Not too long ago, a well-known commentator mused on one name that deserved to be in that league. Lee Hyun Il.
“In my opinion, he was the most talented of them all,” he said.
The mystery about Lee’s career is the relative lack of major titles. He did win the odd big event – the Japan Open 2002, the Indonesia Open 2005 and the Korea Open 2008 were the most prominent of them – but Lee’s game was about much more than the ability to win major titles. The Korean was a strokeplayer extraordinaire, bringing to court an artistry that was rarely seen.
Moving with balletic ease, Lee played to a different beat from the frenetic badminton of his peers, crafting each point with deliberation and a slow tightening of the noose. It was a craftsman’s approach to badminton, an approach that hasn’t had many adherents this millennium, for speed and explosive power have compensated for the finer weapons in the arsenal of the top players. And yet, to see a player like Lee was to become appreciative of the wider canvas of the art of badminton.
After losing to Lee at the Korea Open in 2016, an exasperated Jan O Jorgensen mused: “Who else do you see using the slow drop these days?”
It was a shot that Lee employed to great effect; the precision and control involved in his strokeplay gave him the leeway to push opponents from one extremity of the court to another.
While he had limited title-winning success at individual events, Lee was able to secure important team victories. He was a factor in Korea’s triumph at the Asian Games in 2002, and then, 12 years later in Incheon.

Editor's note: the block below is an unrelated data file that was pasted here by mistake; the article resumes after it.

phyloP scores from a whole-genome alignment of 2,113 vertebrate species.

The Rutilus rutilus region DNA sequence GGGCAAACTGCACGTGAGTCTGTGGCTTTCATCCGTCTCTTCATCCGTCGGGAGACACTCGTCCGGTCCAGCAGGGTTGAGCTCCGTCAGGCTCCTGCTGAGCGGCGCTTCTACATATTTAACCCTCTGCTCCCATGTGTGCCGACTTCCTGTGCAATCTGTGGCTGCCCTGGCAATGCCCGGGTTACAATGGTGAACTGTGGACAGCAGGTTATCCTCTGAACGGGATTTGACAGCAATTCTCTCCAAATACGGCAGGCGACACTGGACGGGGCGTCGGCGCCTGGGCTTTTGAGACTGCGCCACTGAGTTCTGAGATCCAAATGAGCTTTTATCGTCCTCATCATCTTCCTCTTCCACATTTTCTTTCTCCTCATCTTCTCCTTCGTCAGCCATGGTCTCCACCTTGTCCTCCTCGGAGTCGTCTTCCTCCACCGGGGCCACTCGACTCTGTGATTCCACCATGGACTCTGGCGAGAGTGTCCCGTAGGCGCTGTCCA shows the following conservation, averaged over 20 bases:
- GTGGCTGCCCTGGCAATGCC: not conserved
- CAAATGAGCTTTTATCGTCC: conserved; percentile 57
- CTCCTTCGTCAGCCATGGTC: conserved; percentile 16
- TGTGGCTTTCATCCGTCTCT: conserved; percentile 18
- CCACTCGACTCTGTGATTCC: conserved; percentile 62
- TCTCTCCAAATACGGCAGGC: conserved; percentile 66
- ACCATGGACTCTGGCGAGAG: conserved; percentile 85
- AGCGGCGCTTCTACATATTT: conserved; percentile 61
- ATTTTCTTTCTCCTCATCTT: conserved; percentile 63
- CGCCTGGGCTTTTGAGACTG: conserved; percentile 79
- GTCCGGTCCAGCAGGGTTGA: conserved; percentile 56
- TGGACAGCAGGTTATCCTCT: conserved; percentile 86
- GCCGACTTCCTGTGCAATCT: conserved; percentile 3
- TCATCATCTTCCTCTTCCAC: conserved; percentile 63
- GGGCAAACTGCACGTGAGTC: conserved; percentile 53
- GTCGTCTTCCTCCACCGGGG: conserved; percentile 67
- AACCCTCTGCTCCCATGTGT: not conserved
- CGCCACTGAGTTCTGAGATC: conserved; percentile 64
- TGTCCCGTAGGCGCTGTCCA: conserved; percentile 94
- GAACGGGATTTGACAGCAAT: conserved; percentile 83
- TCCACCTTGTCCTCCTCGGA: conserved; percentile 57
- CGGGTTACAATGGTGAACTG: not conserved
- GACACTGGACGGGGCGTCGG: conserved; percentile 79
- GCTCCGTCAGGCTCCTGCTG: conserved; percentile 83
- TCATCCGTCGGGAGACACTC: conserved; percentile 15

The second Asian Games gold came in dramatic circumstances. China had pulled level from a 0-2 deficit. Lee took on the much younger Gao Huan in the last match and outplayed him 21-14 21-18.
Lee was the ultimate comeback man of badminton. His appearance in 2014 was his second return after retirements in 2008 and 2012, and he restricted himself to lower-rung tournaments. However, against most expectations, he continued to get the better of top opponents – in 2015, for instance, he won three Grand Prix Gold events.
He seemed to get better with age. In 2016, at 36, he beat Viktor Axelsen and Chou Tien Chen on way to a final at the French Open; the next year, he was in the final of the Denmark Open having beaten Chen Long, Rajiv Ouseph and younger compatriot Son Wan Ho.
What explained his consistency so late into his career?
“I’m very disciplined,” Lee explained. “I never miss a session of training. I also started to enjoy my game after I became an independent player because I felt less pressure.”
His later years in badminton saw him turn out in professional leagues in Malaysia and India, achieving the kind of popularity that had eluded him in his prime.